Michelangelo's masterpiece David, at the Galleria dell'Accademia in Florence / Getty Images

A new study has revealed the average size - but does that leave men outside the 'normal' range being thought of as 'abnormal'?

Scientists have measured thousands of penises in order to find out what is a “normal” size. And would you believe it, the research says the average size of an erect penis is 5.2".

Lead author Dr David Veale, from King’s College London’s Institute of Psychiatry, Psychology and Neuroscience, said: “We believe these graphs will help doctors reassure the large majority of men that the size of their penis is in the normal range”.

The real question is: does this reassure anyone - or is it at all helpful?

As a guy who's spent a lot of his life in deep anxiety about penis size, it's always been hard to know what to believe. There are so many different views, and arguments over the quality and interpretation of the data.

And what does it matter to me if I'm 'only' 1.2" below average, not 1.8" as I was yesterday? All I really get to take from this is that yet more years of intensive research have proved that I'm smaller than average. Thanks. 

The researchers might hope this new analysis will help men who suffer size anxiety, and perhaps for some guys who are in the 'normal range', it will. But what about those of us outside of this?

Graham Goddard, who like me suffered size anxiety growing up says: "No matter how much research you do to find the new average, yours probably won't get any bigger - we get what we're given chaps, chin up and be happy."

Carl Chamberlain, whom as far as I know has never suffered size anxiety, says: "Thank goodness! I've never wanted to be special. What each of us has is always going to be special, and normal, at the same time".

Christine Adams brings a very useful and insightful female perspective: "It's still an obsession with size. While it may reassure some men, I think the emphasis should be on celebrating the difference rather than fixating on what's 'normal'."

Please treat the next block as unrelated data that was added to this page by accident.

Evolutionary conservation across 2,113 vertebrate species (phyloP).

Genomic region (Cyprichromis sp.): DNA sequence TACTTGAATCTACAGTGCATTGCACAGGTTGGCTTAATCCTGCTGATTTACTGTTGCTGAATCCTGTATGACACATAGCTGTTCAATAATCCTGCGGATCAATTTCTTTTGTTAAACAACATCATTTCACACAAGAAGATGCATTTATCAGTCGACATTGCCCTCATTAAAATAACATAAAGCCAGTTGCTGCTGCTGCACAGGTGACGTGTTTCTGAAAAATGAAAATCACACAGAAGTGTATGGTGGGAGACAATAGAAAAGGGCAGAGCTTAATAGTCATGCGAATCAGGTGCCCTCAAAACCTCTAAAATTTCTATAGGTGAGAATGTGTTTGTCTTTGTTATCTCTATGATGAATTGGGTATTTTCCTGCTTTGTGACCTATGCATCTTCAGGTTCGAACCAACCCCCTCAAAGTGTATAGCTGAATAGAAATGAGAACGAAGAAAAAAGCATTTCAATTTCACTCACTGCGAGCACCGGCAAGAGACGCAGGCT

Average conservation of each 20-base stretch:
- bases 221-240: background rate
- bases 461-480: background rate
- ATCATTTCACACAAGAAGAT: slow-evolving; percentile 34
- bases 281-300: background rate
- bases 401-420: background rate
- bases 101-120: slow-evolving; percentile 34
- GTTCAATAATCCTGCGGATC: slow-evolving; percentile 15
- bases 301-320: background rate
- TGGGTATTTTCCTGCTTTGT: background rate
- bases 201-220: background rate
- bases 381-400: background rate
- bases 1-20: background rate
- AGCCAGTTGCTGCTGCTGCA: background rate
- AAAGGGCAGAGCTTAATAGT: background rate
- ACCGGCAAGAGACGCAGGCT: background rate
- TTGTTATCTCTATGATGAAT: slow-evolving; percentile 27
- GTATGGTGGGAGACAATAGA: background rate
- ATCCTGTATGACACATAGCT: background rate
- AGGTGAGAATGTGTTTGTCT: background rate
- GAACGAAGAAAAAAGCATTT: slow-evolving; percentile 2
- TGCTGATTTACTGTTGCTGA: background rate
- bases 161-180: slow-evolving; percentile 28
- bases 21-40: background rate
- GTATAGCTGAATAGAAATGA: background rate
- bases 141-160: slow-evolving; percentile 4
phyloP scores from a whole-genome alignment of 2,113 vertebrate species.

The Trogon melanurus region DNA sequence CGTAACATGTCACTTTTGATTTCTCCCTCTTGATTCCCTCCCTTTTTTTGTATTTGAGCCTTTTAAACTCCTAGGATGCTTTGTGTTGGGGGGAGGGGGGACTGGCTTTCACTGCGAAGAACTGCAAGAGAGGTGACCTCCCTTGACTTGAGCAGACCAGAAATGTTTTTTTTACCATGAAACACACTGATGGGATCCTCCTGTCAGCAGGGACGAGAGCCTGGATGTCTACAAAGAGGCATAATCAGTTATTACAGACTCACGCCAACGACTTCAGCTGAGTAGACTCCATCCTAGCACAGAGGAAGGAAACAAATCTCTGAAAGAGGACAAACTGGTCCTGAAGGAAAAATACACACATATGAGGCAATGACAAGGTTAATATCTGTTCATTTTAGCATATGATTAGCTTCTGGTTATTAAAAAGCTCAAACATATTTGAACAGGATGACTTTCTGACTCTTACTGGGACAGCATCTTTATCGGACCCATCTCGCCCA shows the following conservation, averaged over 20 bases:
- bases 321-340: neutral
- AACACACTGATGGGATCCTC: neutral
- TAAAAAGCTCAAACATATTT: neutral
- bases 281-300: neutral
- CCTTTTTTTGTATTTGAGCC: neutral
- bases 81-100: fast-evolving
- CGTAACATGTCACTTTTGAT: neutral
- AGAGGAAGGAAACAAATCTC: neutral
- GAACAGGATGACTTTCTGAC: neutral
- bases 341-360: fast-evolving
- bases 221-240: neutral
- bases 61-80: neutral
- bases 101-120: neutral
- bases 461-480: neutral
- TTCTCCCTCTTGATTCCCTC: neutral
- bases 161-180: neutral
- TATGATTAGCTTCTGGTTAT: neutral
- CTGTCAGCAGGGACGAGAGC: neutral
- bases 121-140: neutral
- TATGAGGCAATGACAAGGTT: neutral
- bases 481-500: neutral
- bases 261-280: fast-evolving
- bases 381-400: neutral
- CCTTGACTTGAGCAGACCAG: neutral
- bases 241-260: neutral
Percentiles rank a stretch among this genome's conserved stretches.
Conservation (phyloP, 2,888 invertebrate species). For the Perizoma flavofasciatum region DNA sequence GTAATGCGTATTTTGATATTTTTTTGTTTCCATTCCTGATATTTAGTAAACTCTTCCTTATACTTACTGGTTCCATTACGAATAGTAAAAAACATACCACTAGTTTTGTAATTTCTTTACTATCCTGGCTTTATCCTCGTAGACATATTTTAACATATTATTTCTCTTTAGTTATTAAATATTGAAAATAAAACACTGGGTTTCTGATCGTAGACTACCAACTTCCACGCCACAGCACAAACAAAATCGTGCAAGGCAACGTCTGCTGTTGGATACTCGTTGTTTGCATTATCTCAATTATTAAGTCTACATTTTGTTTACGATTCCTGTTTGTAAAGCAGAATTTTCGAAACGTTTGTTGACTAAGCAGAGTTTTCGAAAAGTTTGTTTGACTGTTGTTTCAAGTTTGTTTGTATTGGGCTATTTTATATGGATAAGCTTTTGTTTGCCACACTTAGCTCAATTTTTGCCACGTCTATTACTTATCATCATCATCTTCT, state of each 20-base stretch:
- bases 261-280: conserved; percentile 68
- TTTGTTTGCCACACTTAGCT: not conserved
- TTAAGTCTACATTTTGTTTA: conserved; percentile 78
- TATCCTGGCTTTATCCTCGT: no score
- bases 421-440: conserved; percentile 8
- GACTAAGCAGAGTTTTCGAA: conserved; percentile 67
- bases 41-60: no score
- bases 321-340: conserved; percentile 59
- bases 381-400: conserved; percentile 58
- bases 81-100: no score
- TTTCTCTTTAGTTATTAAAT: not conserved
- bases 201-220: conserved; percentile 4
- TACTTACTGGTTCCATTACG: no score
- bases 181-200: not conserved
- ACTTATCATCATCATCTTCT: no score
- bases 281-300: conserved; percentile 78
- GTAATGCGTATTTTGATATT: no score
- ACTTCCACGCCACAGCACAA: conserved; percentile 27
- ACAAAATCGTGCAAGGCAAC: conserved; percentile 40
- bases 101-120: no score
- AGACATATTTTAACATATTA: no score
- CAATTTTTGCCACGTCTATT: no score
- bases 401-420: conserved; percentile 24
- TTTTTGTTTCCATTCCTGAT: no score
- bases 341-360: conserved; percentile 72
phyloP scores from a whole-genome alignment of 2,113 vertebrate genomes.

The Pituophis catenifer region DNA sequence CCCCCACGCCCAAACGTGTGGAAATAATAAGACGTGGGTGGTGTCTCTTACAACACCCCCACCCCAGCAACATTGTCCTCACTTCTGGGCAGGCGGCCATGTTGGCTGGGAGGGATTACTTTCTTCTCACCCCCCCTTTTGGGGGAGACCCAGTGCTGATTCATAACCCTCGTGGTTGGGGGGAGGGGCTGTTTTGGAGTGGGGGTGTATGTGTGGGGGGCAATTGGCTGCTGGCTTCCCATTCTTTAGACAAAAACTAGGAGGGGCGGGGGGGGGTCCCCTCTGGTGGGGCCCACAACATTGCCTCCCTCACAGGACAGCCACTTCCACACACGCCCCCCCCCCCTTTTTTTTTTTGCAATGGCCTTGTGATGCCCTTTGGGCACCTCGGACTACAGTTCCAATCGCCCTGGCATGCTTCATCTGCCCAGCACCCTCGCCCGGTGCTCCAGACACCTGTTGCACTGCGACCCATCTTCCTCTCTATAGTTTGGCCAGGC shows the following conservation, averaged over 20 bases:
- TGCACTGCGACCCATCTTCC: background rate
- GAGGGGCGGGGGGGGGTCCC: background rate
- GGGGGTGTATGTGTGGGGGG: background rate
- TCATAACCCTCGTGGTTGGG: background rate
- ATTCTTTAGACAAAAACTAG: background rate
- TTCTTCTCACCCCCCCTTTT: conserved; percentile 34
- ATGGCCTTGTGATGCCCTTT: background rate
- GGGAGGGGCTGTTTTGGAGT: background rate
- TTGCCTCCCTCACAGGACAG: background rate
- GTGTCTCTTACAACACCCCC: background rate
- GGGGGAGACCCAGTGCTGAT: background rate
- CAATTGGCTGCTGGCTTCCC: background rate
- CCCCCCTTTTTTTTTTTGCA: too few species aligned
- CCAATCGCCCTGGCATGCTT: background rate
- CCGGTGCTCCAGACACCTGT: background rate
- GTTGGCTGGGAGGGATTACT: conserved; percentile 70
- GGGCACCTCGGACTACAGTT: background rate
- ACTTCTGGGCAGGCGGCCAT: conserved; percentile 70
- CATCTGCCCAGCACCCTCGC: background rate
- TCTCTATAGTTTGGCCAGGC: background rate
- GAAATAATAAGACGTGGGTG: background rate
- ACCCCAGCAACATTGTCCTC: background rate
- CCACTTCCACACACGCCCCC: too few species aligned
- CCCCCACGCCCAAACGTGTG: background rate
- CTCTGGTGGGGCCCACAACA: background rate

Sarah-Jane Miller adds: "Who goes around measuring these things? A doctor? Or...teenagers?" Again reinforcing the point that this kind of obsession isn't actually healthy. 

On a positive note, Karl Gaskell tells us: "If the study results in better, more comfortable forms of contraception which increases use, and thereby reduces unwanted pregnancy and STDs, the time and money will be well-spent," and I too welcome all opportunities to open sensible debate and conversation about this.

That this statistical view of humanity tries to say that 'normal' is any range that includes the huge majority of us (i.e. within 2 StdDevs of the average), however, feels dangerous. Guys with anxiety in 'the normal range' often don't get taken seriously and don't get the help they need. 'Normal' is also quite offensive. It means guys outside that range are implicitly thought of as being 'abnormal' - which isn't at all healthy. 

But we also have to ask ourselves, with so many people on the planet, how do we manage to preserve our sense of identity, our individuality, our humanity? The only way to achieve this is to recognise, and celebrate, the things that make us unique. Whether that's a crooked nose, a rounded belly, or a small penis.

This constant comparison and emphasis on 'normal' forces us to reject the very things that make us special. It prevents us from learning to love ourselves. And that prevents us from learning to love others. Personally, I'd rather be anything other than normal, or average, or mundane. Viva la difference. Infinite variety and diversity is the very thing that has made us a successful species. 

*With thanks to Graham, Carl, Christine, SarahJane and Karl - all of who are helping in the creation of The Big Small Penis Party

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